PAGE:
Curious About Discussions with Current Students/Residents/Physicians

This forum made possible through the generous support of SDN members, donors, and sponsors. Thank you.

OMSWeebHours

Full Member
Joined
Jul 30, 2023
Messages
126
Reaction score
27
Hello! I am a "current" medical student (technically on leave of absence until fall), and I haven't had much experience with the real world. I was recommended to apply and thought it was a great path, so I got into school right after college graduation like many traditional students. However, starting medical school came as a huge shock to me even before I had to start really studying. I don't think I should go into too much detail on a public forum but I have been reconsidering if this is a good idea long term. It is certainly likely my concerns about the field were exaggerated by my own mindset at the time.

I thought recently that I should reach out to others who went through the process, including nontraditional doctors who actually had the unique experience of working in multiple fields throughout their lives as a reference. For what it's worth, I am also a DO and not an MD, so knowing what it's like matching a specialty in DO school would be very valuable as well.

Thanks

Members don't see this ad.
 
Last edited by a moderator:
The odds are that you will match into one of the primary care specialties, or PM &R, EM, neurology, pathology, rads, or psychiatry. General surgery is very doable, and with the exception of the surgical subspecialties, the uber- competitive Specialties will be difficult to very difficult, but not impossible
 
Last edited:
Hello! I am a "current" medical student (technically on leave of absence until fall), and I haven't had much experience with the real world. I was recommended to apply and thought it was a great path, so I got into school right after college graduation like many traditional students. However, starting medical school came as a huge shock to me even before I had to start really studying. I don't think I should go into too much detail on a public forum but I have been reconsidering if this is a good idea long term. It is certainly likely my concerns about the field were exaggerated by my own mindset at the time.

I thought recently that I should reach out to others who went through the process, including nontraditional doctors who actually had the unique experience of working in multiple fields throughout their lives as a reference. For what it's worth, I am also a DO and not an MD, so knowing what it's like matching a specialty in DO school would be very valuable as well.

Thanks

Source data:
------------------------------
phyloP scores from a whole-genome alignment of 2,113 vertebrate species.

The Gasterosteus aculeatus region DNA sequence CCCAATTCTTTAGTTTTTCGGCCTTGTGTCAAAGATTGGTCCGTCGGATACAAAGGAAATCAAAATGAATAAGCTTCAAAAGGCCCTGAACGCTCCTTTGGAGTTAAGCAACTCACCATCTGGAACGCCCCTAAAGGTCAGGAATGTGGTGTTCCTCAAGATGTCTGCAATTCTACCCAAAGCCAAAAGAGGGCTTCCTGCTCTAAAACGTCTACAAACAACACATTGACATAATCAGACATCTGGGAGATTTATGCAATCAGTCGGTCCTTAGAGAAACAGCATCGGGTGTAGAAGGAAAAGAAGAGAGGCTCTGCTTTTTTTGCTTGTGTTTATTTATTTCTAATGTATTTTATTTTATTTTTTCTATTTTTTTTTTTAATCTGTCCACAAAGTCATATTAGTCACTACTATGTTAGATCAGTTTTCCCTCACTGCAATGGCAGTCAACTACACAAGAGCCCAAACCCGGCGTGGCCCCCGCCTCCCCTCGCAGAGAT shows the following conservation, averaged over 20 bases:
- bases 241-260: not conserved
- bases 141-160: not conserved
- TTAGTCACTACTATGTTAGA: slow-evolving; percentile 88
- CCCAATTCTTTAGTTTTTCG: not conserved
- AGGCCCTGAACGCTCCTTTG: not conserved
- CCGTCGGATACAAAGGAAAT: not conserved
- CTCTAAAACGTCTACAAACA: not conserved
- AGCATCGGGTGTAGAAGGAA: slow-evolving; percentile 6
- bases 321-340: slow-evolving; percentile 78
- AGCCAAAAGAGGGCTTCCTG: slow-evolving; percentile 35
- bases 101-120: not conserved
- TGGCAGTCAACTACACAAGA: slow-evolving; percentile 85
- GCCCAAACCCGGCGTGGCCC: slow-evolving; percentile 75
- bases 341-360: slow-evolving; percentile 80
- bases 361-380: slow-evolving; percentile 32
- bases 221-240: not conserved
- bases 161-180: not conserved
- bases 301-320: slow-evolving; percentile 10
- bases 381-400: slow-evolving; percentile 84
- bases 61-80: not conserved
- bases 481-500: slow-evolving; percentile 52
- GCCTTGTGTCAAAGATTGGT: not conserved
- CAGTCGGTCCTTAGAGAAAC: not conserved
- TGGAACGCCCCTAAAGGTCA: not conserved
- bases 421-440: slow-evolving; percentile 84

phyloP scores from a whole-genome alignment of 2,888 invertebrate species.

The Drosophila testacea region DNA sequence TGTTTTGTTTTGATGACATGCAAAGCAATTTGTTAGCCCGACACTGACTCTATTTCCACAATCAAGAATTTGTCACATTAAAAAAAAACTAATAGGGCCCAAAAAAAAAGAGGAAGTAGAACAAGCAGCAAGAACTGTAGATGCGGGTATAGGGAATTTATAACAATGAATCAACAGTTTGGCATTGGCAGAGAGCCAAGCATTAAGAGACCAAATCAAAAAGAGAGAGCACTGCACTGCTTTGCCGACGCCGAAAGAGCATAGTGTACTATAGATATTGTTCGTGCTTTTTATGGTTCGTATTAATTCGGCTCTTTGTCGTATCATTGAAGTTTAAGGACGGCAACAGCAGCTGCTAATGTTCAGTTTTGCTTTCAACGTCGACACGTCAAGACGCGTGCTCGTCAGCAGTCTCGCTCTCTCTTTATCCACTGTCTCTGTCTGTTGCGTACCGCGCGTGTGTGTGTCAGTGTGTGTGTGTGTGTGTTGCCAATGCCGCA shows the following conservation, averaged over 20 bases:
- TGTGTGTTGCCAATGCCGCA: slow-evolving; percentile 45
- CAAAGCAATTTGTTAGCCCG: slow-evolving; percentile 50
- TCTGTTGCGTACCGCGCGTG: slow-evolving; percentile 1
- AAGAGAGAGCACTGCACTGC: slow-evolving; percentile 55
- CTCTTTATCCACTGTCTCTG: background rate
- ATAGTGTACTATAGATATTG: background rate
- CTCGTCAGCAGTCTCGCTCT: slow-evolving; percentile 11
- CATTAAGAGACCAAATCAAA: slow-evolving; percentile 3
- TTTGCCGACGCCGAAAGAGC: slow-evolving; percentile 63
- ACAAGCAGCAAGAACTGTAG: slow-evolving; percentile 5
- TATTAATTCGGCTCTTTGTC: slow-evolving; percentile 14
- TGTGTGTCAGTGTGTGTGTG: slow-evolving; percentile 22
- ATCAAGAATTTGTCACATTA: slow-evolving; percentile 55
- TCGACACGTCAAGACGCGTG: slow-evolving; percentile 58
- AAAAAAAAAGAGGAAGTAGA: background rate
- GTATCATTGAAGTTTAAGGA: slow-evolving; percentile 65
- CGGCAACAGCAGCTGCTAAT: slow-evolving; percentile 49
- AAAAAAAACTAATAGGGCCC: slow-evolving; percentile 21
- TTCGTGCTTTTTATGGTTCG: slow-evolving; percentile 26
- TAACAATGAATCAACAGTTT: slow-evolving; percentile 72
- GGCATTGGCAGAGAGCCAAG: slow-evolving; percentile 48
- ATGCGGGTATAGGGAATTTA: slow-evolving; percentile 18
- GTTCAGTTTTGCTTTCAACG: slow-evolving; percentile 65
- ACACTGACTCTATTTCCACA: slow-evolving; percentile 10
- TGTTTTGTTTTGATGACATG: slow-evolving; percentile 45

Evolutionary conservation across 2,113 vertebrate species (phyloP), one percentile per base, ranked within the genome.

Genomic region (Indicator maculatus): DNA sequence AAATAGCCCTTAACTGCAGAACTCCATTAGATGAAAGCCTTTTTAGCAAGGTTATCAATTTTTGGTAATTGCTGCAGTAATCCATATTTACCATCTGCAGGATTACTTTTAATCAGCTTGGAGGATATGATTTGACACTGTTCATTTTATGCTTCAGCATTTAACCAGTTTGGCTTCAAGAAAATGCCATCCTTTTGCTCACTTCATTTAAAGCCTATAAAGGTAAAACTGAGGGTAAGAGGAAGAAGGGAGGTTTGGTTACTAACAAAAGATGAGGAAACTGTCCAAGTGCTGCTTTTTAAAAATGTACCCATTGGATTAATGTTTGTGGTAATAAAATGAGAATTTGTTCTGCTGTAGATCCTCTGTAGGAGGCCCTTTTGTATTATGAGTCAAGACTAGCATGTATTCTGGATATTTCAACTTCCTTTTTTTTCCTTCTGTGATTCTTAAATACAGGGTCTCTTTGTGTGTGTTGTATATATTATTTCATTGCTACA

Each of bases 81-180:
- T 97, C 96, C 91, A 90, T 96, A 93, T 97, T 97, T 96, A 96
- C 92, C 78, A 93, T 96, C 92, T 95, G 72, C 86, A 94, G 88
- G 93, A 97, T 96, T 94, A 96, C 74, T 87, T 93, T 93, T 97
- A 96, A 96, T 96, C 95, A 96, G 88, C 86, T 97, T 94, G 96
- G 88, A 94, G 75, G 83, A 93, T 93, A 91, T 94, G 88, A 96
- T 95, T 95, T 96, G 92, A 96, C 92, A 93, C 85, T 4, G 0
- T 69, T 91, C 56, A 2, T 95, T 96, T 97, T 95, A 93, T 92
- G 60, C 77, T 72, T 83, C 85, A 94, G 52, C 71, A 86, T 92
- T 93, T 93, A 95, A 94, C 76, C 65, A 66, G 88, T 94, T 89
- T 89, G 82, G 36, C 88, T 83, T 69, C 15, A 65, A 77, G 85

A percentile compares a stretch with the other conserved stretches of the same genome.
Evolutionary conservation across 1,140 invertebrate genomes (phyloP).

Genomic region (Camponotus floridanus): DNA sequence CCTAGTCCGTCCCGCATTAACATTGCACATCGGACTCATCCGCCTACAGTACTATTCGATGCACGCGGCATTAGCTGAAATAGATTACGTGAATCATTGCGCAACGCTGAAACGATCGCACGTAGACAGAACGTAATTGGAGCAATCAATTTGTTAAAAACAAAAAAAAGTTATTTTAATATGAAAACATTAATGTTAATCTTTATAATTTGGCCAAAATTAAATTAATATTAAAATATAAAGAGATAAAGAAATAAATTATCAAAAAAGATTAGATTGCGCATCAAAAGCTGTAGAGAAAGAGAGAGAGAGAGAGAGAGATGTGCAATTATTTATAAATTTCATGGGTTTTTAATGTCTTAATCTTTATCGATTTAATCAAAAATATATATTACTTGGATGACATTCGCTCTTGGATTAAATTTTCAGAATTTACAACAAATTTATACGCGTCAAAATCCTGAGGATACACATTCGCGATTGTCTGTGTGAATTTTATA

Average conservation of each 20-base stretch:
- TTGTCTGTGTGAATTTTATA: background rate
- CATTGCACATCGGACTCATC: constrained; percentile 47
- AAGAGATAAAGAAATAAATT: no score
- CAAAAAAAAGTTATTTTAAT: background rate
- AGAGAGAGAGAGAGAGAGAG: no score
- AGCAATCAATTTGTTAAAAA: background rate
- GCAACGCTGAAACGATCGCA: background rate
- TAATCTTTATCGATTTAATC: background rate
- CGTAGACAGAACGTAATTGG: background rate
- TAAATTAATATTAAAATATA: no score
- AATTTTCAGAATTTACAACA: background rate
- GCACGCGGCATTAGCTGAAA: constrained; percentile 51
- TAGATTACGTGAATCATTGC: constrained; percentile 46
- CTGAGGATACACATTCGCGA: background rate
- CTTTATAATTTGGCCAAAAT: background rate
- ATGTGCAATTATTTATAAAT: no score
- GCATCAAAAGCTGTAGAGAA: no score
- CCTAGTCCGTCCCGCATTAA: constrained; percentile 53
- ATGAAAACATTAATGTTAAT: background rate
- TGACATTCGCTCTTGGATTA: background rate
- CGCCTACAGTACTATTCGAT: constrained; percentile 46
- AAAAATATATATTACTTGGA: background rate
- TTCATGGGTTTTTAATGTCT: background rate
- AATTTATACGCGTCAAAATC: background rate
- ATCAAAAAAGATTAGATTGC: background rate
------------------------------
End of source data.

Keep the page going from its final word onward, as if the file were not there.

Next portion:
I'm a little confused because of how this question was previously answered. Were you asking what your chances were matching into a specialty? It only feels that way because of all the specialties listed in the previous answer.

To me I interpret this as "Is becoming a physician worth it? Because I don't have a frame of reference working in other fields that might be fulfilling."

To answer that question, I would say it depends on the type of person you are. If you asked me this question in residency/fellowship, I'd say no way is this worth it. If you ask me now as an attending, I'd tell you it is very much worth it. I love the field I'm in and I enjoy what I get to do on a daily basis. Every job comes with the same BS. There's always going to be politics, coworkers you don't get along with, issues with staff, and difficulty working with others. The difference is, I get a sense of purpose and fulfillment that I did not get with my previous career. I get to be there for people at their worst and celebrate with them when they're better.

There are bad days for sure. Some patients are difficult, get angry, leave bad reviews, etc. But at the end of the day I sleep well knowing that I did my best to help them heal. And I think this applies to all specialties.

Would I do it again? Probably not. But would I trade the career I have now for anything else? Nope.
 
  • Like
Reactions: 1 user
Members don't see this ad :)
The odds are that you will match into one of the primary care specialties, or PM and r, neurology, pathology, rads, or psychiatry. General surgery is very doable, and with the exception of the surgical subspecialties, the uber- competitive Specialties will be difficult to very difficult, but not impossible
So it's not that difficult to make it into the listed specialties as a DO?